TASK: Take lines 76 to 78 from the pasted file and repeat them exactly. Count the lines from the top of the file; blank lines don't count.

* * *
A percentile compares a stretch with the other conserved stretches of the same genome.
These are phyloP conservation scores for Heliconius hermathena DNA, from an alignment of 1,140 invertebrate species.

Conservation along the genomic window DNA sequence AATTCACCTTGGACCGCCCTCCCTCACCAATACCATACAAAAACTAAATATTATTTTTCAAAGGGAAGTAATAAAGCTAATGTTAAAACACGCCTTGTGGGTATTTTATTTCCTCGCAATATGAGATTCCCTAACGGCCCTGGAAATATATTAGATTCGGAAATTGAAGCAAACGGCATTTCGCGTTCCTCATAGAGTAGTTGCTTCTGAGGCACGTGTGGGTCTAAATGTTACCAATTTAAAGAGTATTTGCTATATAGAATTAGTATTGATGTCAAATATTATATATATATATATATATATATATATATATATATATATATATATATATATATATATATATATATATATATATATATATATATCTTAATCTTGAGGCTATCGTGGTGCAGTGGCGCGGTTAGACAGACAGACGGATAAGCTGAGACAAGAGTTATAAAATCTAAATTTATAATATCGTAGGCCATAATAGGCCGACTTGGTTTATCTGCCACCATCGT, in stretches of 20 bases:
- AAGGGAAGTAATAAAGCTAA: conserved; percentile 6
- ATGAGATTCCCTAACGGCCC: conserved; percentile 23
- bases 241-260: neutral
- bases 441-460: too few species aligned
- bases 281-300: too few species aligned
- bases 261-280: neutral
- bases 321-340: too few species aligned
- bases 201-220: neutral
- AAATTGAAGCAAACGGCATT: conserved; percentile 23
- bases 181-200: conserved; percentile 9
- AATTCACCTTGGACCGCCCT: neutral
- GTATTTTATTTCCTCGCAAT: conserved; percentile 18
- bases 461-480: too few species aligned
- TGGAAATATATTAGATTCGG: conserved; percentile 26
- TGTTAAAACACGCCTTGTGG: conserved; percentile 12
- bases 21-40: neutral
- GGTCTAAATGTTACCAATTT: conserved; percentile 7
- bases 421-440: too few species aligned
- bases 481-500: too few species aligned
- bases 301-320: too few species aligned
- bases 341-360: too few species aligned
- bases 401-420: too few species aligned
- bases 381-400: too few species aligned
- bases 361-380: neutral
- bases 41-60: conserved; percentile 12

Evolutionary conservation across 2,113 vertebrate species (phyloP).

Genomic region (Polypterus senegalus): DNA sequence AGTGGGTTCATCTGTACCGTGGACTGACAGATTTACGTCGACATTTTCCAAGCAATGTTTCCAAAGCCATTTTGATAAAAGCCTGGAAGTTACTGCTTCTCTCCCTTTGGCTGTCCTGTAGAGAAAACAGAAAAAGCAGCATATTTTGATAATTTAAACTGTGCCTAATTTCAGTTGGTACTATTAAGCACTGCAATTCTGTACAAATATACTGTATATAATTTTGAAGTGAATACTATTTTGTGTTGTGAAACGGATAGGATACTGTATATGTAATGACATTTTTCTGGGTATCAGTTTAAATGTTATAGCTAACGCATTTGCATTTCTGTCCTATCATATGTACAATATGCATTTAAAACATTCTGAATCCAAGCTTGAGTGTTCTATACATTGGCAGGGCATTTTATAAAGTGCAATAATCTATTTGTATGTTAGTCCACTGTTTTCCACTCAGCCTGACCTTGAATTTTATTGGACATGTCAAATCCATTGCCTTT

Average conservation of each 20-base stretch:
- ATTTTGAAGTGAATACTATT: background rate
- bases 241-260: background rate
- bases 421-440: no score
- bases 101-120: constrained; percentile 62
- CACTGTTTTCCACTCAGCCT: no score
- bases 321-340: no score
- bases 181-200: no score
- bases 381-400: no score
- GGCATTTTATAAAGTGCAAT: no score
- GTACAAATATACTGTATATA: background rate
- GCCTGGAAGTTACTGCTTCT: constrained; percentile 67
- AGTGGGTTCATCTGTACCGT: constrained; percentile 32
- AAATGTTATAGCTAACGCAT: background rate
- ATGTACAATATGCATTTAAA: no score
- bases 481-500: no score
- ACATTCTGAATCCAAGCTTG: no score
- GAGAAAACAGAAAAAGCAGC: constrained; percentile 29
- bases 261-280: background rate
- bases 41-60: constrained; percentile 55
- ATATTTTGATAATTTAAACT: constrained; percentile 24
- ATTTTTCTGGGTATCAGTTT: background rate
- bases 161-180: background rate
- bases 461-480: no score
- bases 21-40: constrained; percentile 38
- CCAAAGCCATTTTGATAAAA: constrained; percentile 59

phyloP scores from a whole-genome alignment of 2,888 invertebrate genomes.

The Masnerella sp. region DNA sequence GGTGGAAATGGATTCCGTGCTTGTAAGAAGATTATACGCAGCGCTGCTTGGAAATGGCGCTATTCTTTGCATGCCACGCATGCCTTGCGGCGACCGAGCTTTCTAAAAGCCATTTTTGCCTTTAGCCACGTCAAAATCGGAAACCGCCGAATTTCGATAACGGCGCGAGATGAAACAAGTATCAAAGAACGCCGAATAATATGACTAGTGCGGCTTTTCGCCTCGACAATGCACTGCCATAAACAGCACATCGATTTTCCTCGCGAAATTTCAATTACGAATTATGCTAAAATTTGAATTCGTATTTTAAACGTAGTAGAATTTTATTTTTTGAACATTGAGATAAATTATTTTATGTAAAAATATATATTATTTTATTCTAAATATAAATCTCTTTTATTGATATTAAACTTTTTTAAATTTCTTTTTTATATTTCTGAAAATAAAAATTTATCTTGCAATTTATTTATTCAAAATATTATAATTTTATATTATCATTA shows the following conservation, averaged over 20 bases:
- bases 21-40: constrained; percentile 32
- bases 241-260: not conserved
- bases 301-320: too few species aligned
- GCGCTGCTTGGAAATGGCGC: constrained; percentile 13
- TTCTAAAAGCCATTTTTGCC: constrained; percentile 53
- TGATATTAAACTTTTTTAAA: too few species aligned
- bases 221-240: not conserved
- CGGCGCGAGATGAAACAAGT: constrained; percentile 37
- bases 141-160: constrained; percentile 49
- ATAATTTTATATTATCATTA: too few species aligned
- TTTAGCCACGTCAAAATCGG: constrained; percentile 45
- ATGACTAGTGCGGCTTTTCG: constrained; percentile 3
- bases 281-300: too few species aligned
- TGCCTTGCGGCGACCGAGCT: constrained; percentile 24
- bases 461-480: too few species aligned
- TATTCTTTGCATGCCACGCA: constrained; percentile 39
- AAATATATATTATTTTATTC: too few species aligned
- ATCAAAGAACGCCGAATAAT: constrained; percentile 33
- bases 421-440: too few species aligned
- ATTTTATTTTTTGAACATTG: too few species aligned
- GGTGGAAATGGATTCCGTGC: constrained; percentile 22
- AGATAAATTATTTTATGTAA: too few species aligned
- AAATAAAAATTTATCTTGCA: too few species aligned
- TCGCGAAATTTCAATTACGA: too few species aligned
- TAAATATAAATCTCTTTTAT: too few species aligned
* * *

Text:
- ATCAAAGAACGCCGAATAAT: constrained; percentile 33
- bases 421-440: too few species aligned
- ATTTTATTTTTTGAACATTG: too few species aligned